Things get poppin’ at HARB meeting
The Historical and Architectural Review Board granted a certificate of appropriateness to Julian Sghiatti for proposed signage on a storm door that had been previously installed during their meeting in the Rotunda March 14. Inclement weather had caused the cancellation of the March 7 hearing.
Sghiatti, owner of Clusters Popcorn at 530 Main St., also welcomed some free marketing advice from board member Connie Postupack, when she suggested changing the wording from “Come in Open” to “Come in We’re Poppin’.” The business hours would be posted on the storm door, too. The board easily convinced Sghiatti to change the blue lettering on the glass to off-white to make them more visible. The door is designed for the top glass panel to drop into the glass panel below to allow the smell of freshly popped popcorn to blow out through a screen into the sidewalk area.
Minor revisions to his previously approved awning were approved with the option of scalloped or straight edging, without the need to match the scalloped edging of next-door neighbor Donegal Square’s awning.
The painted brick retail building is owned by Steve Holloman.
Bruce Campbell’s proposal to install a new main roof with GAF Slateline shingles and new gutters at 241 E. Market St. and a green decorative rail for the flat roof on a rear addition was approved by the board. They also endorsed the installation of storm windows with window heads and dentil molding for the addition’s façade with the stipulation that sills would be installed under each window. A new maroon wooden six-panel door was also approved.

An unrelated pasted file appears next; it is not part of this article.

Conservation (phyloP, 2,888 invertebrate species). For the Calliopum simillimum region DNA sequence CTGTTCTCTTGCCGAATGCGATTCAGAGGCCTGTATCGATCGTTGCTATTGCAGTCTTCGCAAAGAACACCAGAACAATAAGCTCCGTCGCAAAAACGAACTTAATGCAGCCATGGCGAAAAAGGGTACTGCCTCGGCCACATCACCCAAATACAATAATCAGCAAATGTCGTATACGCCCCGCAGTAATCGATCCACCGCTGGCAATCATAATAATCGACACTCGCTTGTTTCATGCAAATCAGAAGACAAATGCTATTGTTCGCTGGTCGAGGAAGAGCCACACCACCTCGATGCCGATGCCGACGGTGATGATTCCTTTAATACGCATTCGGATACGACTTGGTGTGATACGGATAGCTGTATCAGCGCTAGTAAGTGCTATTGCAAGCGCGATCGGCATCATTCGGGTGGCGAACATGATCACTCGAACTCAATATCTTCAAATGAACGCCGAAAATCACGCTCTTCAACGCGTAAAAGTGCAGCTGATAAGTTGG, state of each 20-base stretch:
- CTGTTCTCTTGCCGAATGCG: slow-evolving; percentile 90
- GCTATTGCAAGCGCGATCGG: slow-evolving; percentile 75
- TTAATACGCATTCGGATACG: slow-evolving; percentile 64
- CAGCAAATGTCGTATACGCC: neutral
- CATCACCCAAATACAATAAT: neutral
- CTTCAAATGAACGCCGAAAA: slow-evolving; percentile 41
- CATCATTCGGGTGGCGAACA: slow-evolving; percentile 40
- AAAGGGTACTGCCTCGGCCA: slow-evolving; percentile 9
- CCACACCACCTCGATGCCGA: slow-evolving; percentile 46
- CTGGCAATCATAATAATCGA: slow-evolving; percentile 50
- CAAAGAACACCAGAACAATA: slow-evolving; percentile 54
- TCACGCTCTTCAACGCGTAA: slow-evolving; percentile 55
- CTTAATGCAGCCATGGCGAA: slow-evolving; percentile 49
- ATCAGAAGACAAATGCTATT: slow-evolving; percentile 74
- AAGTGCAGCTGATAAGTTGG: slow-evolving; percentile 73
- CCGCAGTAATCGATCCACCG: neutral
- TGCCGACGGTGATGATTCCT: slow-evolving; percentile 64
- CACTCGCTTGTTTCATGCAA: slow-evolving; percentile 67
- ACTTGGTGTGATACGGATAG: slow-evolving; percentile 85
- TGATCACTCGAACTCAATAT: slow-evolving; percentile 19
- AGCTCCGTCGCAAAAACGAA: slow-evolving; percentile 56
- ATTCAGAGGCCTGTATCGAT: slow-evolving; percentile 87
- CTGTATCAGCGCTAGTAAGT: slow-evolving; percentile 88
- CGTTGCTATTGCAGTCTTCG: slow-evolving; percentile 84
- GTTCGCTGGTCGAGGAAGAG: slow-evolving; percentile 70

A thumbs-up was given to Campbell’s plans for a large three-bay drive-through garage at the back of the property that called for a new GAF Slateline shingle roof, new garage doors on one side and the replacement of the garage doors on the other side with cedar siding.
The circa 1890s house, a former Red Cross office, is owned by Campbell Real Estate.
The Historical and Architectural Review Board meets the first Wednesday of every month to review all exterior changes proposed to buildings in the Bethlehem Historic District north of the Lehigh River. When a proposed project receives a certificate of appropriateness from the board, applicants must wait for city council to vote on it before proceeding.